I really enjoyed this article posted by CNNGo titled “Opium and Curry: The Indian Tribe That Welcomes You With Drugs”.
A while back I wrote a post about our opium cups and the ancient tradition of drinking opium in India.
I’ve been fascinated by the Bishnoi, but didn’t have a lot of information on this tribe located in Western Rajasthan.
The article talks about how opium, though officially illegal in India, is used by the Bishnoi in traditional ceremonies.
The Bishnoi people have also been known for their strict conservation practices. “In 1730 hundreds of them laid down their lives by hugging tees to stop them being felled. They were beheaded, but when the Maharajah of Jodhpur heard of their sacrifice he commanded the lumberjacks to quit chopping trees, as well as heads, in the area.”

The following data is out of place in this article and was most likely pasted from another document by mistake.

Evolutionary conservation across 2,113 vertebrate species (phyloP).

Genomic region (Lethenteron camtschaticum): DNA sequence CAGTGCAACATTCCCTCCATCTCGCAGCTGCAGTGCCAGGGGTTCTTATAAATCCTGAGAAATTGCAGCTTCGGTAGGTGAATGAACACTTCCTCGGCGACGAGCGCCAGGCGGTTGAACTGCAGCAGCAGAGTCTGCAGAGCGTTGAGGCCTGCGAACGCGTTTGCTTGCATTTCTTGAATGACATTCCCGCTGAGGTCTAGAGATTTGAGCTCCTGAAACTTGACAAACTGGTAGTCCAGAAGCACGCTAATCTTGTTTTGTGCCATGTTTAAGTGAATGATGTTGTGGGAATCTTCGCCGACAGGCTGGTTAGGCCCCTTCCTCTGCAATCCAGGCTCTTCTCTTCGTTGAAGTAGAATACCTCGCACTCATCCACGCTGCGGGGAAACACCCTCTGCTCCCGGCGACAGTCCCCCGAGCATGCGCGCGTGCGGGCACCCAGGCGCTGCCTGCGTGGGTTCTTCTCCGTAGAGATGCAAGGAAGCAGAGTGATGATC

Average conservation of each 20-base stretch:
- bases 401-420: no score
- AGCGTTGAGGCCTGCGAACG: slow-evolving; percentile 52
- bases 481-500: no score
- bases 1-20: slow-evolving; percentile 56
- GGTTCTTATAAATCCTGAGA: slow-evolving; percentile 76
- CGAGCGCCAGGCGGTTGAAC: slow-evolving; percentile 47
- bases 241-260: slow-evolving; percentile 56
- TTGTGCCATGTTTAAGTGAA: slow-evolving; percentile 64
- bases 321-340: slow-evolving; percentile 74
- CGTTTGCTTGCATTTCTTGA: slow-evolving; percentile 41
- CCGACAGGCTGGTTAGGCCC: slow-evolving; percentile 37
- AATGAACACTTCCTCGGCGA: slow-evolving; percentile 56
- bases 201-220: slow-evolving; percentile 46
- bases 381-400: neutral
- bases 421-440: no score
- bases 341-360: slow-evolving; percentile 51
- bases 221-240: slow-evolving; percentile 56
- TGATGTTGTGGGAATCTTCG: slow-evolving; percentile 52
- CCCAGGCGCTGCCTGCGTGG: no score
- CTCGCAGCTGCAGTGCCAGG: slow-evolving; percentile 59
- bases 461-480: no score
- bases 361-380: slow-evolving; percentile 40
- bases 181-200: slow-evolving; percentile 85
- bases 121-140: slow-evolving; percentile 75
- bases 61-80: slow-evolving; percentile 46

And perhaps most interesting about this tribe is their “supposedly obsolete stud system. As recently as 50 years ago, the best-looking man in the area was encouraged to sleep with as many eligible females as he could for a decade. He was then summarily beheaded, or at the very least, excommunicated for life.”
This practice has been outlawed, but as the author notes – so has the opium.
To see our collection of carved opium cups click here.
Molly McCahan has written a wonderful travel series on Rajasthan for the SF Examiner. To read “Rajashtan Revealed” click here.